So because so many people spend so much time using computers, there has been extensive work and experimentation on their user interfaces, and much of that has been misguided.
Here's a sin I've never seen committed, though it could happen: suppose that every icon on the desktop was animated and was constantly moving. This would be supremely annoying. That's because the one thing we are most sensitive to in peripheral vision is change. Any kind of alteration in peripheral vision makes us want to look at it. (It might be an attacking animal or some other kind of danger. It might be food. It might be anything, but the point is that it is a change and we need to know what has changed so that we can decide how to deal with it.) Animated icons on the desktop would constantly distract us, forcing us to pay attention to the UI itself instead of to solving the real problem for which the computer is our preferred tool.
So the only time that animation should be used in a GUI is when it really does need to attract our attention. Animation for the sake of animation is bad.
Too often, form dictates function. There are designers who forget that the goal of their design is to let their users get a job done, and instead get fascinated by the artistic vistas open to them. The result is a usually superb museum piece, but a mediocre tool.
Among computer companies, the one which has traditionally committed this sin most consistently has been Apple, starting with the Macintosh. One of the reasons for this is that the engineers there have been optimizing ease of learning rather than ease of use, and as such have tried to minimize the number of controls and input mechanisms. (Another is a corporate cultural fascination with being "insanely great".) At a time when three buttons on a mouse was the industry standard, Apple insisted on only having one. At a time when every computer with a GUI also had a command line interface, the Mac did not, and in many cases even the tools didn't have places where text commands could be entered. Apple's engineers and designers have also seemed to be obsessed with art and "coolness" even when this conflicted with usability.
The fundamental mistake is to confuse ease of learning with ease of use. Fewer mechanisms are easier to learn, but they are not necessarily easier to use. A keyboard would be a lot easier to learn if it had 8 buttons (one for each finger) instead of a hundred, but no-one designs keyboards that way. Equally, it's important to have a sufficiently rich set of controls to permit efficient use.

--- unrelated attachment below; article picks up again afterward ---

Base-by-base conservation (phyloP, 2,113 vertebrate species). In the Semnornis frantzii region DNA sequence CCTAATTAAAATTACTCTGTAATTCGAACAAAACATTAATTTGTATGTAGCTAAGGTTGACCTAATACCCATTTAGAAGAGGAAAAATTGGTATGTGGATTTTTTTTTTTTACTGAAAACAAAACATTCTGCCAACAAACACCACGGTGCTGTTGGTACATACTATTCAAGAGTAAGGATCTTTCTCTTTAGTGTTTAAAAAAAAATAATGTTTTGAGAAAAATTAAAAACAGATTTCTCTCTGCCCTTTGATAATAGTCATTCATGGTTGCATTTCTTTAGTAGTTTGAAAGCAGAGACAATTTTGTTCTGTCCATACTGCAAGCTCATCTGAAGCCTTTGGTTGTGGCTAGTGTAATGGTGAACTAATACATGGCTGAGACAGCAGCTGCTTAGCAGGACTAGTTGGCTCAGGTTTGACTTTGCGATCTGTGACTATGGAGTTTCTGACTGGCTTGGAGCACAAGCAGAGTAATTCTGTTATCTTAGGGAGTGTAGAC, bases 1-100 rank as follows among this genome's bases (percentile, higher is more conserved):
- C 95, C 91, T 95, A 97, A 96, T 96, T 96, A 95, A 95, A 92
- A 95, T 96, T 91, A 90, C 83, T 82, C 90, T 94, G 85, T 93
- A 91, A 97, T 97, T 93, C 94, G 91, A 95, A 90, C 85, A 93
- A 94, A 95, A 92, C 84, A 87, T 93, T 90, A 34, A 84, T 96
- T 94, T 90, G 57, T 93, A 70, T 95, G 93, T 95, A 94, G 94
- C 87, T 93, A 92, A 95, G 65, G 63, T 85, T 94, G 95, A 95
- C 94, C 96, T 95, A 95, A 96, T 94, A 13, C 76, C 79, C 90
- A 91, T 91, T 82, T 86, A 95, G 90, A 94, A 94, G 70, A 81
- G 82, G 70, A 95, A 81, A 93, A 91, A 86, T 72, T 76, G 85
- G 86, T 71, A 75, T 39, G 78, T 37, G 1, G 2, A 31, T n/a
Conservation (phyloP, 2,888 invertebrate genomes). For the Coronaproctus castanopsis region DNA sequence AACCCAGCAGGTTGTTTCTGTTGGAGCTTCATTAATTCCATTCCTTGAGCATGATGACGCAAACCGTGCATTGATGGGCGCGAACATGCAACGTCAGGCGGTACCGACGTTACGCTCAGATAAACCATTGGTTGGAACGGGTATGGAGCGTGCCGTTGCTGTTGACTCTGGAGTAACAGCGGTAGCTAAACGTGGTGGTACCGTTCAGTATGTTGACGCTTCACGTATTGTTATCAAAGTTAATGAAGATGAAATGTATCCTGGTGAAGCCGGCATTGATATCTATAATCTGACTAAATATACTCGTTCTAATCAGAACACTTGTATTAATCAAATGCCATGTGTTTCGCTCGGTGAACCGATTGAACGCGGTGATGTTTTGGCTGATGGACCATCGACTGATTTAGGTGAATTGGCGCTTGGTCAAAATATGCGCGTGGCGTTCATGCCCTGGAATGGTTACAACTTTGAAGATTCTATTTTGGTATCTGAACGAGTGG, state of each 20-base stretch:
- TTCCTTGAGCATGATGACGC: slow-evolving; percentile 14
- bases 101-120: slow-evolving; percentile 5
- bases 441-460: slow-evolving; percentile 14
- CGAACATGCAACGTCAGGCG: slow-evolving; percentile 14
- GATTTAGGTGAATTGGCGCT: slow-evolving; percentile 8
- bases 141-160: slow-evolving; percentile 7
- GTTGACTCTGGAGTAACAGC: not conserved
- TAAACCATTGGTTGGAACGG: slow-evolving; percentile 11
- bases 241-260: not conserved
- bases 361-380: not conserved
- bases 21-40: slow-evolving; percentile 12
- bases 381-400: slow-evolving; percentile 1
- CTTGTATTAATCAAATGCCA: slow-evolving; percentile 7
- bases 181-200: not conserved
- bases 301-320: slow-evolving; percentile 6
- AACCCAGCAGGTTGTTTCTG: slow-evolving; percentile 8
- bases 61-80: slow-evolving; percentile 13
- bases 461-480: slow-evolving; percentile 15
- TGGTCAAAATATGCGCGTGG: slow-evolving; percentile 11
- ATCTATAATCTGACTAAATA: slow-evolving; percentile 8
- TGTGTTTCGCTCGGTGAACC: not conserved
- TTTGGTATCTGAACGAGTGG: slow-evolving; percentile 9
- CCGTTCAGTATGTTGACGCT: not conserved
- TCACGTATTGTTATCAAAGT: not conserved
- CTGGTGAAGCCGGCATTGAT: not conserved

I think that they have now made that same mistake with the Aqua interface of OS/X. The problem with it is that it is too beautiful. It looks stunning; it makes a great demo; it attracts the eye in a store -- and it will intrude, constantly disturbing that all-essential submergence which is the mark of a truly good use experience. I don't think that a user of Aqua will ever forget it's there -- and if that is true, then it fails.
For example, generally speaking interactive transformation of the screen is bad when not in direct response to a human's request for a change. A GUI works because it interacts with the sections of our brain which normally deal with physical objects within arm's reach. But objects in our field of view don't transform simply because we're looking at them; so having that happen in a GUI is a disrupting influence and breaks that reverie which contributes to submergence. This is one of the reasons why "scrubbing the dock" is bad; it would be much better if the dock always presented enough information rather than forcing the user to seek it with the mouse pointer.
Bondi blue is bad. For desktop computers the design of the case doesn't affect submergence, but "Bondi Blue" epitomizes interfaces which prize beauty and glitz over submergence. Beige is beautiful. A "beige" interface is unobtrusive and invisible. Submergence is to be prized in a user interface over all other things.
The mark of all good engineering is restraint.